The starters once again all shot better than 50 percent from the floor and they all put up some crazy high plus-minuses, but to me this night was about the Suns’ youth aftermade an impact in his season debut, came off the bench and dominated garbage time and put in another solid all-around effort.
This kind of youth is another quality that the D’Antoni Suns didn’t possess. Their closest things to youth were Amare and LB, who are now practically elder statesmen on this squad.
Lopez and Dragic both disappointed as rookies and Clark has barely touched the court this year, but in this game we saw glimpses of all three players being solid contributors this year and possibly major contributors down the road.
It’s something the Suns never had through all those years of selling off picks, but after making use of the final Atlanta pick from the Joe Johnson deal to pick Lopez, trading up to draft Dragic and taking advantage of missing the playoffs to get Clark, youth is no longer a dirty word in Suns camp.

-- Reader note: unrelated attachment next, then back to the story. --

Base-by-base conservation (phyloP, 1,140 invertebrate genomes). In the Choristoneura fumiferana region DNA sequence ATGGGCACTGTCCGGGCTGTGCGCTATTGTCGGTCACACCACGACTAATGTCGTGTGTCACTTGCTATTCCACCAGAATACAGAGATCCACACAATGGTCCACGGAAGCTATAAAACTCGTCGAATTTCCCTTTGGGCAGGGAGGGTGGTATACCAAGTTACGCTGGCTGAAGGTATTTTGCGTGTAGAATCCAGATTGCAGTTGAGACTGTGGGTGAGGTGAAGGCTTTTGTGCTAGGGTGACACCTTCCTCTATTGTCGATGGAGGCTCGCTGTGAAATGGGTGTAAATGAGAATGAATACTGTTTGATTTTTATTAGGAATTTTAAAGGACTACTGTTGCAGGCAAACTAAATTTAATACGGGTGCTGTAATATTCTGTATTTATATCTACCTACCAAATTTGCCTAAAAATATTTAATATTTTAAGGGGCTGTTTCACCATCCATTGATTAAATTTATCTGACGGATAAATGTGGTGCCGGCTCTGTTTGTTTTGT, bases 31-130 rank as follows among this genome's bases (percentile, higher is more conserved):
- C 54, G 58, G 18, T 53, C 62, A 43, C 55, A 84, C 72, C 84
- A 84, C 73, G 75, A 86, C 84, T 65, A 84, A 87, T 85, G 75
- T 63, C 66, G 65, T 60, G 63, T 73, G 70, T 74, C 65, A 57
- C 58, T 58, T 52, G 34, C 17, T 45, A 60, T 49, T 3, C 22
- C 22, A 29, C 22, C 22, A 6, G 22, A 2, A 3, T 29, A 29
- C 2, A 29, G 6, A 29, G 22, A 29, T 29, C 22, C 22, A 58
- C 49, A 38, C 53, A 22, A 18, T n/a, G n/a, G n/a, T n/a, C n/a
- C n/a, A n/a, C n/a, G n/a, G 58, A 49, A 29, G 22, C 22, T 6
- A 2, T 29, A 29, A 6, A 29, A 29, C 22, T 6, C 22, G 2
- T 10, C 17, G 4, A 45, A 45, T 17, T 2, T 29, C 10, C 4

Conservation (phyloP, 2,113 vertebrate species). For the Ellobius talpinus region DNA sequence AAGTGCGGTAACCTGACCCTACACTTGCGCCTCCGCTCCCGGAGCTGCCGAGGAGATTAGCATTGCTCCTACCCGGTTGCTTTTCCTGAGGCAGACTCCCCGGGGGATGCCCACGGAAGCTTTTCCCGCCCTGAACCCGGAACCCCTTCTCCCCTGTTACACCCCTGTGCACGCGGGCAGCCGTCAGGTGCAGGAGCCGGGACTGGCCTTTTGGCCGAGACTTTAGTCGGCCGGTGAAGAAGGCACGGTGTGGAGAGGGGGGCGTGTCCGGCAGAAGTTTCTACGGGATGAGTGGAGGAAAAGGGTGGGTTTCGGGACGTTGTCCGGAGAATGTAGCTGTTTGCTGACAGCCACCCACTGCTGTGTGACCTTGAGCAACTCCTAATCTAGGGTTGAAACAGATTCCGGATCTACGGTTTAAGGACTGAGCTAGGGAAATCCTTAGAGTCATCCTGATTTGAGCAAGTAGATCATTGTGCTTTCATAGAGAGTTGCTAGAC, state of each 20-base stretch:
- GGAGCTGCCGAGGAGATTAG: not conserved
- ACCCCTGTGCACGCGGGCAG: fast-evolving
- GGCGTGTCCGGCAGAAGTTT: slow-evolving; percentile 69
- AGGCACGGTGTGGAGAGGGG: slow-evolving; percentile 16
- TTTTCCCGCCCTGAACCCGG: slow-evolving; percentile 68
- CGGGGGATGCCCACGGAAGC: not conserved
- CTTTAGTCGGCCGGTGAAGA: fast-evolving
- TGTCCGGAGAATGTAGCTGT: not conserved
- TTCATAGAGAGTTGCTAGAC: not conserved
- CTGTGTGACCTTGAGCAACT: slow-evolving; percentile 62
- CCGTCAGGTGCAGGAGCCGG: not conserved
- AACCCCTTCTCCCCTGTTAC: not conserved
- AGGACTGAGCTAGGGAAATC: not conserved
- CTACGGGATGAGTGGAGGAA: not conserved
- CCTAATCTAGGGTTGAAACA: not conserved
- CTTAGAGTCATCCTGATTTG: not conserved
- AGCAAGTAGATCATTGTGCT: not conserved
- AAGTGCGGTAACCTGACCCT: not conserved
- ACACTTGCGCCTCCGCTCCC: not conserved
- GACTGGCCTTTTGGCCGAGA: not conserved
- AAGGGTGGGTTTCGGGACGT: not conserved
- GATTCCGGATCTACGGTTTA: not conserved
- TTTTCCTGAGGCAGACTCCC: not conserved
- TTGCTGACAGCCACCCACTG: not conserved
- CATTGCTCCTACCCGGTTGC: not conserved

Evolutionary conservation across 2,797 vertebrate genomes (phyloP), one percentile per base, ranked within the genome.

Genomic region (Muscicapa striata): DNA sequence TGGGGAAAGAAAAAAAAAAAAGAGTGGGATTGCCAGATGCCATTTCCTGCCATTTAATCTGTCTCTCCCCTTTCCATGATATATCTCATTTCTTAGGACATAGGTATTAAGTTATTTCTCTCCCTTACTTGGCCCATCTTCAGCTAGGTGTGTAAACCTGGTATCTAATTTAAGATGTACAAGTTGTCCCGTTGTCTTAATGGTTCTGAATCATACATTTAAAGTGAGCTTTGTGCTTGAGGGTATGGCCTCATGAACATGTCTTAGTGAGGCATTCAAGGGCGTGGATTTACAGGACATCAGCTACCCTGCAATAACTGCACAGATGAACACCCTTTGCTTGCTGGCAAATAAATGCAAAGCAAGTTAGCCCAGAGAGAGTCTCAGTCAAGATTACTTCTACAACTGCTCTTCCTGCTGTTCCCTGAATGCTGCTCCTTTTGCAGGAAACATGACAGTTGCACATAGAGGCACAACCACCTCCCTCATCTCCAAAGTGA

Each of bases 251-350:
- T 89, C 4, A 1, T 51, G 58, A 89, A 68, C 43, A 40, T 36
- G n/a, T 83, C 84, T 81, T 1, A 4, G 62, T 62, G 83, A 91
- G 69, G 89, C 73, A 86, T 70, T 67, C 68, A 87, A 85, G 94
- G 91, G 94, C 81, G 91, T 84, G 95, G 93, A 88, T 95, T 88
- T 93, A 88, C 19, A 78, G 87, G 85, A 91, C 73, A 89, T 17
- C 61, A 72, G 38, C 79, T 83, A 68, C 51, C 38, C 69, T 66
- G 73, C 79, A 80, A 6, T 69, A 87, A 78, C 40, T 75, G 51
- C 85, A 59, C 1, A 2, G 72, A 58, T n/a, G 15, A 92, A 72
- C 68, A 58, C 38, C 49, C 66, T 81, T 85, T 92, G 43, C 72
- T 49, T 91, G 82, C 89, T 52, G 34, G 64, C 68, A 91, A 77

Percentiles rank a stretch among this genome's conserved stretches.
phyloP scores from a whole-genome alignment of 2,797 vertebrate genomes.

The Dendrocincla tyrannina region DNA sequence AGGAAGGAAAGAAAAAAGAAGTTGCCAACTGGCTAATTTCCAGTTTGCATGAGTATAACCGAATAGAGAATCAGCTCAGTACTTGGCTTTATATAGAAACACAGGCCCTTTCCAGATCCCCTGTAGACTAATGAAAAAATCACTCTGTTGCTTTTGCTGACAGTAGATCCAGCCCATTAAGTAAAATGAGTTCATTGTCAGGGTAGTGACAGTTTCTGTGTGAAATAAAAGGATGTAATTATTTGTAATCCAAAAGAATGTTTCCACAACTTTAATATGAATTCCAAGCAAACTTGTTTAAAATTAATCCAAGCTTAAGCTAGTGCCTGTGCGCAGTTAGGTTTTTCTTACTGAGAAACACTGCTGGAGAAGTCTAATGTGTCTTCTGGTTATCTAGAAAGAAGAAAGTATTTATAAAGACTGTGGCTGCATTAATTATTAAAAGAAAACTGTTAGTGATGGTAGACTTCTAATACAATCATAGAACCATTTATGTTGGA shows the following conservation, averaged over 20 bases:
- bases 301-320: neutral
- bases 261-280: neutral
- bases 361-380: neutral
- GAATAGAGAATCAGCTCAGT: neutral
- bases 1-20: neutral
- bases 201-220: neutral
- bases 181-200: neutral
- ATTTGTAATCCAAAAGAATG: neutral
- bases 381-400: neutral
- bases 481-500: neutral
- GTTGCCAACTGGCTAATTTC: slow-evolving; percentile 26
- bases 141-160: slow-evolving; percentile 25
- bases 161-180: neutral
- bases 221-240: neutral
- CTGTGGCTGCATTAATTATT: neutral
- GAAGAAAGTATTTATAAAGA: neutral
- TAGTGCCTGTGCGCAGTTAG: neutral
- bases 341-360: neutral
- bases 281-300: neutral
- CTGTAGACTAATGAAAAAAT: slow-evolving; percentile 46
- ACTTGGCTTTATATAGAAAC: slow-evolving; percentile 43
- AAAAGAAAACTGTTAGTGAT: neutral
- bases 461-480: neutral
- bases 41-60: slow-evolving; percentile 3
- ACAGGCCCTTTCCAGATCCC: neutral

With Phoenix starting off 13-3, owing Oklahoma City this year’s pick doesn’t even look like the calamity it appeared to be a few months ago when the thinking was the Suns could take the next plunge deeper into the lottery and owe OKC a top-10 pick. That would have been disastrous, but if the pick ends up being in the mid-to-late-20s, it’s the type of selection Phoenix may have sold off anyway.
In his season debut Lopez jumped right in and scored eight points on 4-for-5 shooting to go with seven boards, two blocks and a steal in just 15 minutes of time. Sure, he made a few mistakes and picked up four fouls, but he really does bring a different presence to this basketball team, beard and all.
The blocks are great and so is his ability to finish around the basket, particularly his bucket off a Nash pass that went through Ryan Hollins’ legs to earn a No. 8 ranking on SportsCenter’s Top Plays, but what really impressed me was his board work. He was ferocious in there, even clearing a board while falling down.